Testing Complex and Embedded Systems What set of conditions could cause this event to occur?
When we have elicited all we can from the customer about fault information, it is time to proceed further in our analysis. This next step requires investigation of the design to understand how the symptom of failure described could happen by breaking down the hardware and software and the interactions within them to understand the improper behavior of the features to the customer. If the investigator is in the automotive, pharmacy, or food industries, they can resort to an immediate perusal of the Design Failure Mode and Effects Analysis (DFMEA) and the Process Failure Mode and Effects Analysis (PFMEA). If our investigator is lucky, they may find pointers to the cause of the issue in these documents.
To be successful, we need to perform a rigorous and systematic critique of the design—with enough follow up to ensure that any correctable issues have been resolved. Usually, … Continue reading
Project Closure and Team Disband
One of my favorites and often poorly executed part of a project is the project closure. Project closure is not just a simple wipe our hands together and smile, then proclaim that we are finished with the project. It is not even handing the customer our results and patting everybody on the back – and on to our congratulatory soda. The roots of the closure of the project happen in the very beginning of the project when we establish the scope of the project. If we are under contract the seeds we sow in the contract will be the harvest we reap during contract closure.
Project Contract Closure
To effectively close the project out, we need to have identified the project scope in a tangible way. That requires a way of tracing the top level scope (customer expectation) to the details of the project, which in the product development world, is typically contained in the … Continue reading
Regression Testing and Scope
A brief exchange on twitter on the topic of regression testing leads me to this post. Twitter, is not the place to really discuss this topic as there are too few characters and there are many factors that go into determining the scope of regression test. Regression testing is the testing of portions of the product that were built previous to this iteration. The testing is to ensure that in the addition of the new features to the product we have not inadvertently broken the product. A good definition of regression testing can be found from ISTQB.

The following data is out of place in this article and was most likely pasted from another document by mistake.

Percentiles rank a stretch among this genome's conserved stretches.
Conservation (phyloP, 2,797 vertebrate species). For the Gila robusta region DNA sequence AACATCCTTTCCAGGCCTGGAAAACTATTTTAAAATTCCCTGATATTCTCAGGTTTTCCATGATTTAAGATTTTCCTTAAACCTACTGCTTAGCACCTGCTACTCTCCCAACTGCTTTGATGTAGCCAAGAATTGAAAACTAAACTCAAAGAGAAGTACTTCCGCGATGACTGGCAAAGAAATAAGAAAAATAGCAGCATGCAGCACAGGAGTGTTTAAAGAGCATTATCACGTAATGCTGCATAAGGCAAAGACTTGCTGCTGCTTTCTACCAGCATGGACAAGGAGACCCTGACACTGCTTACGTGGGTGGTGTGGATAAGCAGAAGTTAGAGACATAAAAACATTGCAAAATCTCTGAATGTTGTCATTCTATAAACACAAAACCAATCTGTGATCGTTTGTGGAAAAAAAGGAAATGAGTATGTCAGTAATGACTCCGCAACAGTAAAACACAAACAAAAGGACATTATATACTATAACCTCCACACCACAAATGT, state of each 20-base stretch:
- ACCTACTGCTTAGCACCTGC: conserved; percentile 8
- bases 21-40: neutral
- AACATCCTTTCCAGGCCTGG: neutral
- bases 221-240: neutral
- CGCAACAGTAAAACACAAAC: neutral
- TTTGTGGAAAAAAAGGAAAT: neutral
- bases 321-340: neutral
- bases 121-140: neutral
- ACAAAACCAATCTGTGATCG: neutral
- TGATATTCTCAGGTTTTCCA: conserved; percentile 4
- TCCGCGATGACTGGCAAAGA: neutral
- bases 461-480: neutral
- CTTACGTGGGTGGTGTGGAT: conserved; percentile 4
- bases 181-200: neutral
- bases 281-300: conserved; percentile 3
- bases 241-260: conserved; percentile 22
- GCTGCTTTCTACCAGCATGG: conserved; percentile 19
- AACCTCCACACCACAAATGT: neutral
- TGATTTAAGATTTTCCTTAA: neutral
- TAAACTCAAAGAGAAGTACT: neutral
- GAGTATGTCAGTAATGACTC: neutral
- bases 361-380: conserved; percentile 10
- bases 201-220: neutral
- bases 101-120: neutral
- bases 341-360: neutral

One of the things we will consider in determining the scope of our regression testing will be the level at which our company is comfortable with the risk associated with the product in the field. If our company makes medical or perhaps automotive or aerospace products, we may generally be risk averse since the consequences of our … Continue reading
Poor Excuse for Not Automating Testing
Recently I came across and participated in a social media exchange that proposed that automating product testing (software) was really not helpful. Their assertion was backed with comments about personnel new to testing will be unable to learn how to test.
Testing and System Complexity
System and software complexity, the number of interactions, permutations (configurations) and feature content, and failure mode consequences can make comprehensive testing via solely manual techniques very improbable. The only time solely manual methods may work, is for very simple and small scale products. The number of test cases for a moderately complex system can be in the thousands.
Testing and Repeatability
Done correctly, automating testing helps ensure repeatability of testing. This is important when we find a defect and we wish to trace the root cause of the problem, the exact set of steps of the test that evoked the defect. Of course, Continue reading
We have recently posted how assumptions, left unquestioned can damage a project. It is similarly true for the product when we use models and simulation to generate our product. In the course of building these models, we will know some things for certain. Some attributes of the model we may think we know for certain but may in fact not be valid.
That is why we couple testing with our simulation and models. We will confirm those things we believe to be true and the many things we hope to be true, and probably uncover things we did not even consider to be true through testing. Those attributes that are connected to the desired outcome, we must understand so we can accurately predict the outcome. Below find a graphic that shows the process for building and understanding the model:
Assumptions are deadly when it comes to models. If we believe our simulations and the many assumptions … Continue reading